• Only asking because I want to get my facts right before I approach the bank! Yes, BT is coming out of the same account.
    • not if they want to make the OP the named claimant no!! let them take the other party to court themselves!! the op can be a witness then..   one bitten...read this thread..      
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      I was in Sainsbury’s today and did scan and shop.
      I arrived in after a busy day at work and immediately got distracted by the clothes.
       
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steamboiler123

University Fees Mess

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Back in 2005 I signed up to to a post graduate university degree for which I had to pay fees of about £4,000. I paid £1,000 up front and was supposed to pay the rest in 3 instalments during the year. For personal reasons I didn't do any serious studying after the first term and I didn't pay the rest of the fees due for the year.

 

Two years ago the uni obtained a CCJ against me for the fees and I paid off about another £1k but I haven't paid anything for a while.

 

I actually wouldn't have a problem in paying the balance of the judgment in a lump sum but I want to do so in a way that gets rid of the CCJ from my credit record as it's causing considerable difficulties.

 

One option would be to offer to make the payment in full provided that the uni didn't object to an application from me to set the CCJ aside. I don't know whether they would accept that sort of offer. If they did is there any way I could get them to bind themselves to do what they say they would do? Assuming they kept their word, would it be normal for an application to set aside (based on not receiving the papers) normally go through if the claimant didn't do anything or would I likely have to go through a hearing?

 

The second option is apply for a set aside anyway and let them contest it. The original claim documents were sent to a house I still part own but haven't lived at for a very long time. I didn't see them until after the submission date for the defence. I could have appealed at the time or applied to set aside since but as I mentioned, I accept there is a valid debt here and I'm happy to pay it. Incidentally I think I may have a valid defence against part of the claim because I understand that the claimant has a duty to mitigate their loss and the uni have gone after me for the full amount of the fees rather than their actual losses. Putting these two issues together, does anyone think I have a hope of getting a set aside?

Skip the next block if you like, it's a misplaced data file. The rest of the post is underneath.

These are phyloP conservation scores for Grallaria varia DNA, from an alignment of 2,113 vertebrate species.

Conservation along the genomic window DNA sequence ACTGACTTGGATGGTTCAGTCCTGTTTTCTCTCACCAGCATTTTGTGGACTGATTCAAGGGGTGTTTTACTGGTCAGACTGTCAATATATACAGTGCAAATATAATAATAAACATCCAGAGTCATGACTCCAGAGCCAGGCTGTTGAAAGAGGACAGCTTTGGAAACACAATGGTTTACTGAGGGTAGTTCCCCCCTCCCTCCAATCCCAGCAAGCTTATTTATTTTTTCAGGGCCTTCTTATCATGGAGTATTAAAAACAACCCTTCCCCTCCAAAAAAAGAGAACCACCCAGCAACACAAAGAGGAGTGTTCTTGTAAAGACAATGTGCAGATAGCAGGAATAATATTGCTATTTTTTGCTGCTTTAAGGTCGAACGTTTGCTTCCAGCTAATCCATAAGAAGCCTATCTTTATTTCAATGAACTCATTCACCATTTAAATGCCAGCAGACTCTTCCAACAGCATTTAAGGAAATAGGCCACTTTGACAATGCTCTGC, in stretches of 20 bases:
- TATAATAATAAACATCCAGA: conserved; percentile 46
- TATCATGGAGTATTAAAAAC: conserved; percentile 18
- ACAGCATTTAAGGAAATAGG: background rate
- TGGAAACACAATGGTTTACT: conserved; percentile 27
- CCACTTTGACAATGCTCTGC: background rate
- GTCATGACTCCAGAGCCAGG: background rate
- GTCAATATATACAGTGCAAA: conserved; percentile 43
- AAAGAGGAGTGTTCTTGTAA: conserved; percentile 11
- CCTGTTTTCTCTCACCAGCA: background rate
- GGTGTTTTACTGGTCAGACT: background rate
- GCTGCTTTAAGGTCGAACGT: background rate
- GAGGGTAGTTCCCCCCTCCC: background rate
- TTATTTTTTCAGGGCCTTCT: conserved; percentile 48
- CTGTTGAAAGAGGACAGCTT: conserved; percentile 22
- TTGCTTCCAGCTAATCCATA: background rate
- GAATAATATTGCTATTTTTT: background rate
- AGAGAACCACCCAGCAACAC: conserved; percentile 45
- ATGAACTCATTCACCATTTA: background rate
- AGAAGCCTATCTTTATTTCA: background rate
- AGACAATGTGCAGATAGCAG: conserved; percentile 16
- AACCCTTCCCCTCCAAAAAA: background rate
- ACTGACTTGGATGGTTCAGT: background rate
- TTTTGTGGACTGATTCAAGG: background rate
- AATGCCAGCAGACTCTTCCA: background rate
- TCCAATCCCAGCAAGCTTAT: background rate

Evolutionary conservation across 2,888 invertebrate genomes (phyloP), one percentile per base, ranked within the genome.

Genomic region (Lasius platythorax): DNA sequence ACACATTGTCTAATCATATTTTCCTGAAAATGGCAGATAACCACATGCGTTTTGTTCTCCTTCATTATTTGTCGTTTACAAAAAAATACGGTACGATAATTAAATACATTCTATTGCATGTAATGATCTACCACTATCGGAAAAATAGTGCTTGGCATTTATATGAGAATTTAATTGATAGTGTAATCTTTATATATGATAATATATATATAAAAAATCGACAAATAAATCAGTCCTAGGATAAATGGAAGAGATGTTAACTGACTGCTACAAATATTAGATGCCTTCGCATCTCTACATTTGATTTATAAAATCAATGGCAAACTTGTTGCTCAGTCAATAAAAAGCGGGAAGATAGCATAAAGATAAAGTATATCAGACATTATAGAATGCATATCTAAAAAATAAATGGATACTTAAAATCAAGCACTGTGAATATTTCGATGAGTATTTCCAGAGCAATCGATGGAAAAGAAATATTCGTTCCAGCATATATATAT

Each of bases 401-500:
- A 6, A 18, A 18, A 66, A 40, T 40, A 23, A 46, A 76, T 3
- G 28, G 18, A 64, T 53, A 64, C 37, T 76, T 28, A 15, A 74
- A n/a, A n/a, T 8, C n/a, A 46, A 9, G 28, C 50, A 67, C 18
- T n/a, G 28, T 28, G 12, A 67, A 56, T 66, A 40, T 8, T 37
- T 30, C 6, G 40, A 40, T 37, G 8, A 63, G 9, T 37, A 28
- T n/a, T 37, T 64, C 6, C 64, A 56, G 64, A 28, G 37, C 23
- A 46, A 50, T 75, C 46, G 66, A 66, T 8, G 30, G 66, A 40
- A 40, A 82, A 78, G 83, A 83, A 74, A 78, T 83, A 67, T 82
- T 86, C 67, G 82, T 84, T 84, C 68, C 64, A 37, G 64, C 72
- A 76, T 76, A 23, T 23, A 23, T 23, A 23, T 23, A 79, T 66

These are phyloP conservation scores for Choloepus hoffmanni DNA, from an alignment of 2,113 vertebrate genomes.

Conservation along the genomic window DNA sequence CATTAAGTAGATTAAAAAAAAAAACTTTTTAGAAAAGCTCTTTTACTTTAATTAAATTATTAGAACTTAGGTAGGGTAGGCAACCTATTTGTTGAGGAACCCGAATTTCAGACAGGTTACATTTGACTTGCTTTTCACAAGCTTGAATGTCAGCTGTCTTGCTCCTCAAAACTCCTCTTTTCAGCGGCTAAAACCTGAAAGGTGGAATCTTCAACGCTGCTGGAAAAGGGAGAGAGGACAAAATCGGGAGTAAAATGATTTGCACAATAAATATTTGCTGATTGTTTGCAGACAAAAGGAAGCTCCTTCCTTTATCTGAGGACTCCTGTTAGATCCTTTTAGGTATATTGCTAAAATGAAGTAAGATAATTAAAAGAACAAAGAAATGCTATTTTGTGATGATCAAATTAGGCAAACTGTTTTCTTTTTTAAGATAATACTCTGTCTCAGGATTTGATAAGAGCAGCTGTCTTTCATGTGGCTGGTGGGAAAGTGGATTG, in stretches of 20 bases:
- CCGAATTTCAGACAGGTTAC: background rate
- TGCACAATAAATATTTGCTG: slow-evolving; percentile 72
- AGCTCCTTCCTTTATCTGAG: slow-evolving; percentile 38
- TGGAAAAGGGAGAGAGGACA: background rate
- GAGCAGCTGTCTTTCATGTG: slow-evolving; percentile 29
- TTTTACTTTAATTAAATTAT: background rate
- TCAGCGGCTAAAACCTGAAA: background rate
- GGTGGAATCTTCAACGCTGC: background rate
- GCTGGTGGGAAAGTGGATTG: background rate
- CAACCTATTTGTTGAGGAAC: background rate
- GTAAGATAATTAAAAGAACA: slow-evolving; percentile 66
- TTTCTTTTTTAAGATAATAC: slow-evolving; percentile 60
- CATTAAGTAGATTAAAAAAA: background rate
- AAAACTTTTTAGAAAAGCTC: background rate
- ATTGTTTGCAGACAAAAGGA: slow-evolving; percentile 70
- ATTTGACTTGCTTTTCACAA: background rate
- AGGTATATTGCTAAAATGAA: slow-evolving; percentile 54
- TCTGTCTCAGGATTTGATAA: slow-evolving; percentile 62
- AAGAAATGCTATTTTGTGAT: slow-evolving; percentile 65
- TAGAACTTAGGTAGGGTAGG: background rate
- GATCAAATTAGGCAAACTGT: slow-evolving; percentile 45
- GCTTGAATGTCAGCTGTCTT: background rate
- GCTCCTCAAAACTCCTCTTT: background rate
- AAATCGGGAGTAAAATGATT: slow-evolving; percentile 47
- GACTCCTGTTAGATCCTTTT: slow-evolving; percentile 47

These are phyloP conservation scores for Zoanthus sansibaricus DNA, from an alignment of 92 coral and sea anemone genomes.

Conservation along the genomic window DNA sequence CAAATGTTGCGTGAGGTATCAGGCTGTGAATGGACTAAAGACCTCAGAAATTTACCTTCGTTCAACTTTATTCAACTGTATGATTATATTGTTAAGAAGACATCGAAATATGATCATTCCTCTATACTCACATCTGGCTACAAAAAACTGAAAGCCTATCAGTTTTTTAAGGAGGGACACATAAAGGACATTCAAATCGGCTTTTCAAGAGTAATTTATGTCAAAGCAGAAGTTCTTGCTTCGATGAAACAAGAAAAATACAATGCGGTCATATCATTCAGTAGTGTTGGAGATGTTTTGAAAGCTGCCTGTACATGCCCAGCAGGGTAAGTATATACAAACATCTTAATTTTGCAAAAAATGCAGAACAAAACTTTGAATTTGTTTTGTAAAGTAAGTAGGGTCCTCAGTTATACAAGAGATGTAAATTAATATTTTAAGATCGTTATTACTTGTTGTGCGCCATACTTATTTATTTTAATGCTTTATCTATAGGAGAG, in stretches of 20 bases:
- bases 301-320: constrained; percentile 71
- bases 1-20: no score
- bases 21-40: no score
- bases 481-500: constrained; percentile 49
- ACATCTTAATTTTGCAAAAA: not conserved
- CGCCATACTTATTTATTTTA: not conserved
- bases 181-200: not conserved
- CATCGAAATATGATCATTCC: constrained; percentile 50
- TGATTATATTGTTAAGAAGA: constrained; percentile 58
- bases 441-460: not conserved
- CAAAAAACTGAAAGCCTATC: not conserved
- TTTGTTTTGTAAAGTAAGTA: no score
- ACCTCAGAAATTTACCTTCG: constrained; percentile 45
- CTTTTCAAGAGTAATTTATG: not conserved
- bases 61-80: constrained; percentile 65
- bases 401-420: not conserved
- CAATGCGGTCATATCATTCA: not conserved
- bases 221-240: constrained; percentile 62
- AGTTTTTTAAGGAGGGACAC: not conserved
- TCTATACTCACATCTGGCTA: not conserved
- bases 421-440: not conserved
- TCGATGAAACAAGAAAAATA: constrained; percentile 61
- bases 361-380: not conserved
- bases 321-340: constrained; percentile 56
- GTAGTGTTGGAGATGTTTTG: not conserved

It wouldn't bother me if I did get a set aside and the claimant tried to come after me again as I would simply pay the debt. The key thing here is to get this CCJ off my credit record.

 

Any thoughts?

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I don't think that you stand a snowball's chance.

 

It is difficult enough trying to clear credit records when you have the Right of it on your side.

 

You admit the debt. You have paid part of it. There is a CCJ which you have paid against. the CCJ is 2 years old.

 

I think that the chances of getting a setside are extremely remote at best. you would have to convince a judge that you have a reasonable chance of success if you are allowed to defend. You don't have a chance at all.

 

You suggest that the University might be prepared to clear your credit file in return for full payment. i doubt very much that they will be interested in dealing with you on that basis - but I suppose that it might be your best (only) shot.

Don't bother about the other ideas though


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Steamboiler - I agree with Bankfodder.

 

Mainly because you've stated that you started paying the amount(s) ordered by the court and are now in breach of the CCJ.

 

If you requested getting a setaside, considering your CCJ breach, I have a strong feeling that no judge would be sympathetic.

 

I think your best bet is to sit down, make sure you know exactly what you owe and speak to the University's accounts/finance office to see what their position would be should you pay the sum you owe in one go.

 

To be honest, I think you'll probably end up just having to pay the full amount and putting up with having a CCJ and a CCJ default on your credit file for the remainder of the six year period.

 

It's not great, but at the end of the six years you'd have a clean record and you'd not owe anything.


Please note, I am not professionally qualified in legal matters. Should you have any doubts, you should contact a legal expert.

However, I can and will help with matters regarding payroll as I am fully qualified.

 

If I've helped in any way, you're welcome to click on my "star" and thanks, but I gain the most satisfaction simply by helping/reassuring :O)

 

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On the pint you have made that they have charged you more than their losses. You could be right - but given the other circumstances and given that the courts are very much more hard-nosed about thiskind of thing since the last year or two, I don't think that there is a lot of miliage in your position.